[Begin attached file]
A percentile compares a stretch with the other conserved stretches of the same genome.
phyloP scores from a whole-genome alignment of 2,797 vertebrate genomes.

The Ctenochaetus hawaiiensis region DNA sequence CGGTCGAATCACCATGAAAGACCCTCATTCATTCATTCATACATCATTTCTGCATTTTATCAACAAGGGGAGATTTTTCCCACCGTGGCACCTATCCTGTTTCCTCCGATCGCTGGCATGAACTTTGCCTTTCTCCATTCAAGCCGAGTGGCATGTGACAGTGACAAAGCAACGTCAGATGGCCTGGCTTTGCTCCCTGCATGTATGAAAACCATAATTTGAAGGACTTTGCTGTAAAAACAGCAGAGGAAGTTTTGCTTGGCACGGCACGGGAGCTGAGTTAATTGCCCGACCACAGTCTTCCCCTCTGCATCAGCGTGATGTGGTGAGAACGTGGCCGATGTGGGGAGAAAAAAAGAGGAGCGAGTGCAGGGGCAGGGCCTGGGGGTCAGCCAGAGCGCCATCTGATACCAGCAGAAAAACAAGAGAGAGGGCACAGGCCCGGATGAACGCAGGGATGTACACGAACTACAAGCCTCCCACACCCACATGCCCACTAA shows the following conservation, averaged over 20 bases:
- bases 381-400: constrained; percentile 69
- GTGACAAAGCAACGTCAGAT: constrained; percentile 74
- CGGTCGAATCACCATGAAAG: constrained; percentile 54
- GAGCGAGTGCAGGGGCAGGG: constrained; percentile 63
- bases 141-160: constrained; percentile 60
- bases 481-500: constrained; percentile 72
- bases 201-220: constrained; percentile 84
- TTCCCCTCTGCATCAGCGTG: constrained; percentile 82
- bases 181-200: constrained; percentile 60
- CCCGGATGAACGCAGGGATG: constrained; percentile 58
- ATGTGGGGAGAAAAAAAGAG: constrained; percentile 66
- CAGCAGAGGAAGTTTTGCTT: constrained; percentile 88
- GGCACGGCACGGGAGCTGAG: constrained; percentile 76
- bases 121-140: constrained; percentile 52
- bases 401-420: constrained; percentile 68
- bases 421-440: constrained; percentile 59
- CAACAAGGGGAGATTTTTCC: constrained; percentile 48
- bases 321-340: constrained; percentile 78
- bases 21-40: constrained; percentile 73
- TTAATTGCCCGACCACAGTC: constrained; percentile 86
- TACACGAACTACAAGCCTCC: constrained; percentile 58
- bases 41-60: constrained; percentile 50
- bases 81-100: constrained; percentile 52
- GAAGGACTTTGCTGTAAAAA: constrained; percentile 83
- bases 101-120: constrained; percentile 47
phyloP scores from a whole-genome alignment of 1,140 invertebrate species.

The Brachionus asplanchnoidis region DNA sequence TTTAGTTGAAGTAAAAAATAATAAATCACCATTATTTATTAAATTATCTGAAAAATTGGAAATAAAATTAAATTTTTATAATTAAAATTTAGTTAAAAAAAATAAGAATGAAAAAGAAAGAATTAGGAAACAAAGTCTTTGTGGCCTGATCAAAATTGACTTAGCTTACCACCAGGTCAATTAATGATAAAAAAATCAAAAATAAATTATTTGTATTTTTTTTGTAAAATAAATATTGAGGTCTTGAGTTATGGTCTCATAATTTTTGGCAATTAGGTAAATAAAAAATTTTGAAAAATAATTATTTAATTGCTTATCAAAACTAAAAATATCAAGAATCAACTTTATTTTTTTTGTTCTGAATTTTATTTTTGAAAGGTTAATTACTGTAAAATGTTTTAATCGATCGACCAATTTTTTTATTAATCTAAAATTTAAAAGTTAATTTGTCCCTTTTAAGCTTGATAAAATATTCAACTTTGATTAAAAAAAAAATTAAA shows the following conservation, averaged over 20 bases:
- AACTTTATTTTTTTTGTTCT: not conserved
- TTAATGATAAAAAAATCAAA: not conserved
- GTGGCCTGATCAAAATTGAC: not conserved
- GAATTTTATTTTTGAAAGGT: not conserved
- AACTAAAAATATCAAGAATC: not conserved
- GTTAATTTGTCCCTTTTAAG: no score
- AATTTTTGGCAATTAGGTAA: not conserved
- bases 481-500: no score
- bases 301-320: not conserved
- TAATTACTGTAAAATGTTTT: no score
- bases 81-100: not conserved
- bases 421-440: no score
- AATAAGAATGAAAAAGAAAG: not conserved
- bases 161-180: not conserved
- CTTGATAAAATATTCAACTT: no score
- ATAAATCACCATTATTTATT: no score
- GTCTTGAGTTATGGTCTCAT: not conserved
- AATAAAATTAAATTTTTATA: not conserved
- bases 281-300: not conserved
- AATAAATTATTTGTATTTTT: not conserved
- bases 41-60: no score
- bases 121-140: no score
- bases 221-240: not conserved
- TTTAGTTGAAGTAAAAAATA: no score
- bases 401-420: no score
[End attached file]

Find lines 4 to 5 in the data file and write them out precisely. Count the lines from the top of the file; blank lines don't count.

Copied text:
- bases 381-400: constrained; percentile 69
- GTGACAAAGCAACGTCAGAT: constrained; percentile 74